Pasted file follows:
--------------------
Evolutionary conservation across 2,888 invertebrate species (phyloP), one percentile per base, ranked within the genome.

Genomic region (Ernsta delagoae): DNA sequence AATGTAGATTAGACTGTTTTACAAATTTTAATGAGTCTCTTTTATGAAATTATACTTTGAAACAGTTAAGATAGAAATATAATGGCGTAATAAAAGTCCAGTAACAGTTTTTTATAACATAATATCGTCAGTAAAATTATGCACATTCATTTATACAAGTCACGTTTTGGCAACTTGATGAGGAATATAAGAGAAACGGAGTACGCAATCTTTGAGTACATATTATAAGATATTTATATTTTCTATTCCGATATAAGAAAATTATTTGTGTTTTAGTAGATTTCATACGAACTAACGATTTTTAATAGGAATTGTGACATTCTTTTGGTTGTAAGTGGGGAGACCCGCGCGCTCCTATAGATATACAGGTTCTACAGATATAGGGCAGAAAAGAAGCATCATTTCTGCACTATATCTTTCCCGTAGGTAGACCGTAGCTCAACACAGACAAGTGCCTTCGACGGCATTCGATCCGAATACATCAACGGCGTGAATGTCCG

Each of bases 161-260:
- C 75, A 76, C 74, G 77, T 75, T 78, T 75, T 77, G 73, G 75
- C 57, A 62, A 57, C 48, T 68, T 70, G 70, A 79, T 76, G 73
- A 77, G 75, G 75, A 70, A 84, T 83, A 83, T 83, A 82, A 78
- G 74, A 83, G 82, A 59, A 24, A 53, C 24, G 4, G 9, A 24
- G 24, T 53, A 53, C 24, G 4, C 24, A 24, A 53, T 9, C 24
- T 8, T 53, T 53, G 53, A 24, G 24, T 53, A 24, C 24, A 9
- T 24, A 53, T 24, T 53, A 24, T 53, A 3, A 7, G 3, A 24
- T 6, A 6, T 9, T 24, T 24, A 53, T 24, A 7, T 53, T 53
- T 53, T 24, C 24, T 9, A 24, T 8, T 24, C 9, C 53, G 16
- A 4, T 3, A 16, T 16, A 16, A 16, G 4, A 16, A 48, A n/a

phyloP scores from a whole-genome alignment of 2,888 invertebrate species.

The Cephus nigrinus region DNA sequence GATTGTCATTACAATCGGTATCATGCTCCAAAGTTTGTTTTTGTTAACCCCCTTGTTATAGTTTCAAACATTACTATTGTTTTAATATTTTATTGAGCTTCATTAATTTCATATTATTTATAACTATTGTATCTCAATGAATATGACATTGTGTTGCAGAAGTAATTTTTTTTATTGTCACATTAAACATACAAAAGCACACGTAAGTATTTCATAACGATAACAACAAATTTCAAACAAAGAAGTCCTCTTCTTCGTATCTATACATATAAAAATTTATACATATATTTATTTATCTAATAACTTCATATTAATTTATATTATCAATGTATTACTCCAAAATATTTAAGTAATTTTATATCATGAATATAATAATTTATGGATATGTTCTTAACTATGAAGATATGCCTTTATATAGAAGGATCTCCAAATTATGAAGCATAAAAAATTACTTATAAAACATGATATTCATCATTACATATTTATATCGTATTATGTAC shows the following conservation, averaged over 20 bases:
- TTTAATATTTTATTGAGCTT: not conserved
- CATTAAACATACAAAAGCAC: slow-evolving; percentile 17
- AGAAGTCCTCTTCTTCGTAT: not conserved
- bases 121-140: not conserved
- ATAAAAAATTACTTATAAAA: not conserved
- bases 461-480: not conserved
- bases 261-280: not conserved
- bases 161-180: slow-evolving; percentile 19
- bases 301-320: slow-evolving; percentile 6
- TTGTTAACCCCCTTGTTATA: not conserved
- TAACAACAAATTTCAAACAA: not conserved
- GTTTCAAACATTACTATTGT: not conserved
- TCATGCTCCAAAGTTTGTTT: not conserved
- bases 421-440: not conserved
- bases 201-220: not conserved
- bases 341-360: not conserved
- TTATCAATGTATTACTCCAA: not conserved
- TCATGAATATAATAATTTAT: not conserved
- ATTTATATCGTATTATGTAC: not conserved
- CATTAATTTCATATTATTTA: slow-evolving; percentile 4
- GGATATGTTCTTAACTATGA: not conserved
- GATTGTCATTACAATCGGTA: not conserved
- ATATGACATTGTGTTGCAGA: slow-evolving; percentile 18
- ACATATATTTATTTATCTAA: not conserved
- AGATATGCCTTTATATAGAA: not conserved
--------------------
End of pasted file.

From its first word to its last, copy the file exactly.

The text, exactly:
Evolutionary conservation across 2,888 invertebrate species (phyloP), one percentile per base, ranked within the genome.

Genomic region (Ernsta delagoae): DNA sequence AATGTAGATTAGACTGTTTTACAAATTTTAATGAGTCTCTTTTATGAAATTATACTTTGAAACAGTTAAGATAGAAATATAATGGCGTAATAAAAGTCCAGTAACAGTTTTTTATAACATAATATCGTCAGTAAAATTATGCACATTCATTTATACAAGTCACGTTTTGGCAACTTGATGAGGAATATAAGAGAAACGGAGTACGCAATCTTTGAGTACATATTATAAGATATTTATATTTTCTATTCCGATATAAGAAAATTATTTGTGTTTTAGTAGATTTCATACGAACTAACGATTTTTAATAGGAATTGTGACATTCTTTTGGTTGTAAGTGGGGAGACCCGCGCGCTCCTATAGATATACAGGTTCTACAGATATAGGGCAGAAAAGAAGCATCATTTCTGCACTATATCTTTCCCGTAGGTAGACCGTAGCTCAACACAGACAAGTGCCTTCGACGGCATTCGATCCGAATACATCAACGGCGTGAATGTCCG

Each of bases 161-260:
- C 75, A 76, C 74, G 77, T 75, T 78, T 75, T 77, G 73, G 75
- C 57, A 62, A 57, C 48, T 68, T 70, G 70, A 79, T 76, G 73
- A 77, G 75, G 75, A 70, A 84, T 83, A 83, T 83, A 82, A 78
- G 74, A 83, G 82, A 59, A 24, A 53, C 24, G 4, G 9, A 24
- G 24, T 53, A 53, C 24, G 4, C 24, A 24, A 53, T 9, C 24
- T 8, T 53, T 53, G 53, A 24, G 24, T 53, A 24, C 24, A 9
- T 24, A 53, T 24, T 53, A 24, T 53, A 3, A 7, G 3, A 24
- T 6, A 6, T 9, T 24, T 24, A 53, T 24, A 7, T 53, T 53
- T 53, T 24, C 24, T 9, A 24, T 8, T 24, C 9, C 53, G 16
- A 4, T 3, A 16, T 16, A 16, A 16, G 4, A 16, A 48, A n/a

phyloP scores from a whole-genome alignment of 2,888 invertebrate species.

The Cephus nigrinus region DNA sequence GATTGTCATTACAATCGGTATCATGCTCCAAAGTTTGTTTTTGTTAACCCCCTTGTTATAGTTTCAAACATTACTATTGTTTTAATATTTTATTGAGCTTCATTAATTTCATATTATTTATAACTATTGTATCTCAATGAATATGACATTGTGTTGCAGAAGTAATTTTTTTTATTGTCACATTAAACATACAAAAGCACACGTAAGTATTTCATAACGATAACAACAAATTTCAAACAAAGAAGTCCTCTTCTTCGTATCTATACATATAAAAATTTATACATATATTTATTTATCTAATAACTTCATATTAATTTATATTATCAATGTATTACTCCAAAATATTTAAGTAATTTTATATCATGAATATAATAATTTATGGATATGTTCTTAACTATGAAGATATGCCTTTATATAGAAGGATCTCCAAATTATGAAGCATAAAAAATTACTTATAAAACATGATATTCATCATTACATATTTATATCGTATTATGTAC shows the following conservation, averaged over 20 bases:
- TTTAATATTTTATTGAGCTT: not conserved
- CATTAAACATACAAAAGCAC: slow-evolving; percentile 17
- AGAAGTCCTCTTCTTCGTAT: not conserved
- bases 121-140: not conserved
- ATAAAAAATTACTTATAAAA: not conserved
- bases 461-480: not conserved
- bases 261-280: not conserved
- bases 161-180: slow-evolving; percentile 19
- bases 301-320: slow-evolving; percentile 6
- TTGTTAACCCCCTTGTTATA: not conserved
- TAACAACAAATTTCAAACAA: not conserved
- GTTTCAAACATTACTATTGT: not conserved
- TCATGCTCCAAAGTTTGTTT: not conserved
- bases 421-440: not conserved
- bases 201-220: not conserved
- bases 341-360: not conserved
- TTATCAATGTATTACTCCAA: not conserved
- TCATGAATATAATAATTTAT: not conserved
- ATTTATATCGTATTATGTAC: not conserved
- CATTAATTTCATATTATTTA: slow-evolving; percentile 4
- GGATATGTTCTTAACTATGA: not conserved
- GATTGTCATTACAATCGGTA: not conserved
- ATATGACATTGTGTTGCAGA: slow-evolving; percentile 18
- ACATATATTTATTTATCTAA: not conserved
- AGATATGCCTTTATATAGAA: not conserved